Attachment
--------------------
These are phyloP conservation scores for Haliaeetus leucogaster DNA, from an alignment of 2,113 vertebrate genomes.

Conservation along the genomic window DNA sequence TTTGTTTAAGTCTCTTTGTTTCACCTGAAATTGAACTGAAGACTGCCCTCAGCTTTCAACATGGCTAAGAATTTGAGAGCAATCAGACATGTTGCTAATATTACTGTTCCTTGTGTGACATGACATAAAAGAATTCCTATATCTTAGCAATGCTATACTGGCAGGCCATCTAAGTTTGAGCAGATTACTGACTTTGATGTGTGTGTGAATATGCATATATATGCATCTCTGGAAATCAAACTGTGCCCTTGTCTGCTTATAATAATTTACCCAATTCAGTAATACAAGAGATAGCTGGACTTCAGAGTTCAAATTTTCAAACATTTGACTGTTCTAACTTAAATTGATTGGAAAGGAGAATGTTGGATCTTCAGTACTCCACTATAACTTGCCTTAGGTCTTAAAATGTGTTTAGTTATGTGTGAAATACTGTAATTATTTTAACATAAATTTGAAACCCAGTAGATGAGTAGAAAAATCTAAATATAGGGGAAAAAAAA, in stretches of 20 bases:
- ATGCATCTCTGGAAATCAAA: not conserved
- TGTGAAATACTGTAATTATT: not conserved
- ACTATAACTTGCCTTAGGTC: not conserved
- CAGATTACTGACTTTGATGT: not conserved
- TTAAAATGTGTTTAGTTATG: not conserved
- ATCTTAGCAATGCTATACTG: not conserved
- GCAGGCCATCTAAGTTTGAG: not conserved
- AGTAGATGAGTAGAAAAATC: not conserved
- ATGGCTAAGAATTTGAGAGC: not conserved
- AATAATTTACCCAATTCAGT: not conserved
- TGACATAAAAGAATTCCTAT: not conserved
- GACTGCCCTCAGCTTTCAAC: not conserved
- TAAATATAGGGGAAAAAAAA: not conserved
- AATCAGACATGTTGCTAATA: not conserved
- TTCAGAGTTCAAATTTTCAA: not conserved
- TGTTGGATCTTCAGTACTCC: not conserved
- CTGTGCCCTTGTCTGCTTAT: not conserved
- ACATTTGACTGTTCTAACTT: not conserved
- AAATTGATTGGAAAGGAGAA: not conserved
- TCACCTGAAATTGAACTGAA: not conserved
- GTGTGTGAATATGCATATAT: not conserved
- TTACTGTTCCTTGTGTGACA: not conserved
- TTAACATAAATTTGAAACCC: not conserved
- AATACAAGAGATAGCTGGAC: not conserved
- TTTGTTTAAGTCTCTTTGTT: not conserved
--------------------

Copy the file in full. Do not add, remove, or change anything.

These are phyloP conservation scores for Haliaeetus leucogaster DNA, from an alignment of 2,113 vertebrate genomes.

Conservation along the genomic window DNA sequence TTTGTTTAAGTCTCTTTGTTTCACCTGAAATTGAACTGAAGACTGCCCTCAGCTTTCAACATGGCTAAGAATTTGAGAGCAATCAGACATGTTGCTAATATTACTGTTCCTTGTGTGACATGACATAAAAGAATTCCTATATCTTAGCAATGCTATACTGGCAGGCCATCTAAGTTTGAGCAGATTACTGACTTTGATGTGTGTGTGAATATGCATATATATGCATCTCTGGAAATCAAACTGTGCCCTTGTCTGCTTATAATAATTTACCCAATTCAGTAATACAAGAGATAGCTGGACTTCAGAGTTCAAATTTTCAAACATTTGACTGTTCTAACTTAAATTGATTGGAAAGGAGAATGTTGGATCTTCAGTACTCCACTATAACTTGCCTTAGGTCTTAAAATGTGTTTAGTTATGTGTGAAATACTGTAATTATTTTAACATAAATTTGAAACCCAGTAGATGAGTAGAAAAATCTAAATATAGGGGAAAAAAAA, in stretches of 20 bases:
- ATGCATCTCTGGAAATCAAA: not conserved
- TGTGAAATACTGTAATTATT: not conserved
- ACTATAACTTGCCTTAGGTC: not conserved
- CAGATTACTGACTTTGATGT: not conserved
- TTAAAATGTGTTTAGTTATG: not conserved
- ATCTTAGCAATGCTATACTG: not conserved
- GCAGGCCATCTAAGTTTGAG: not conserved
- AGTAGATGAGTAGAAAAATC: not conserved
- ATGGCTAAGAATTTGAGAGC: not conserved
- AATAATTTACCCAATTCAGT: not conserved
- TGACATAAAAGAATTCCTAT: not conserved
- GACTGCCCTCAGCTTTCAAC: not conserved
- TAAATATAGGGGAAAAAAAA: not conserved
- AATCAGACATGTTGCTAATA: not conserved
- TTCAGAGTTCAAATTTTCAA: not conserved
- TGTTGGATCTTCAGTACTCC: not conserved
- CTGTGCCCTTGTCTGCTTAT: not conserved
- ACATTTGACTGTTCTAACTT: not conserved
- AAATTGATTGGAAAGGAGAA: not conserved
- TCACCTGAAATTGAACTGAA: not conserved
- GTGTGTGAATATGCATATAT: not conserved
- TTACTGTTCCTTGTGTGACA: not conserved
- TTAACATAAATTTGAAACCC: not conserved
- AATACAAGAGATAGCTGGAC: not conserved
- TTTGTTTAAGTCTCTTTGTT: not conserved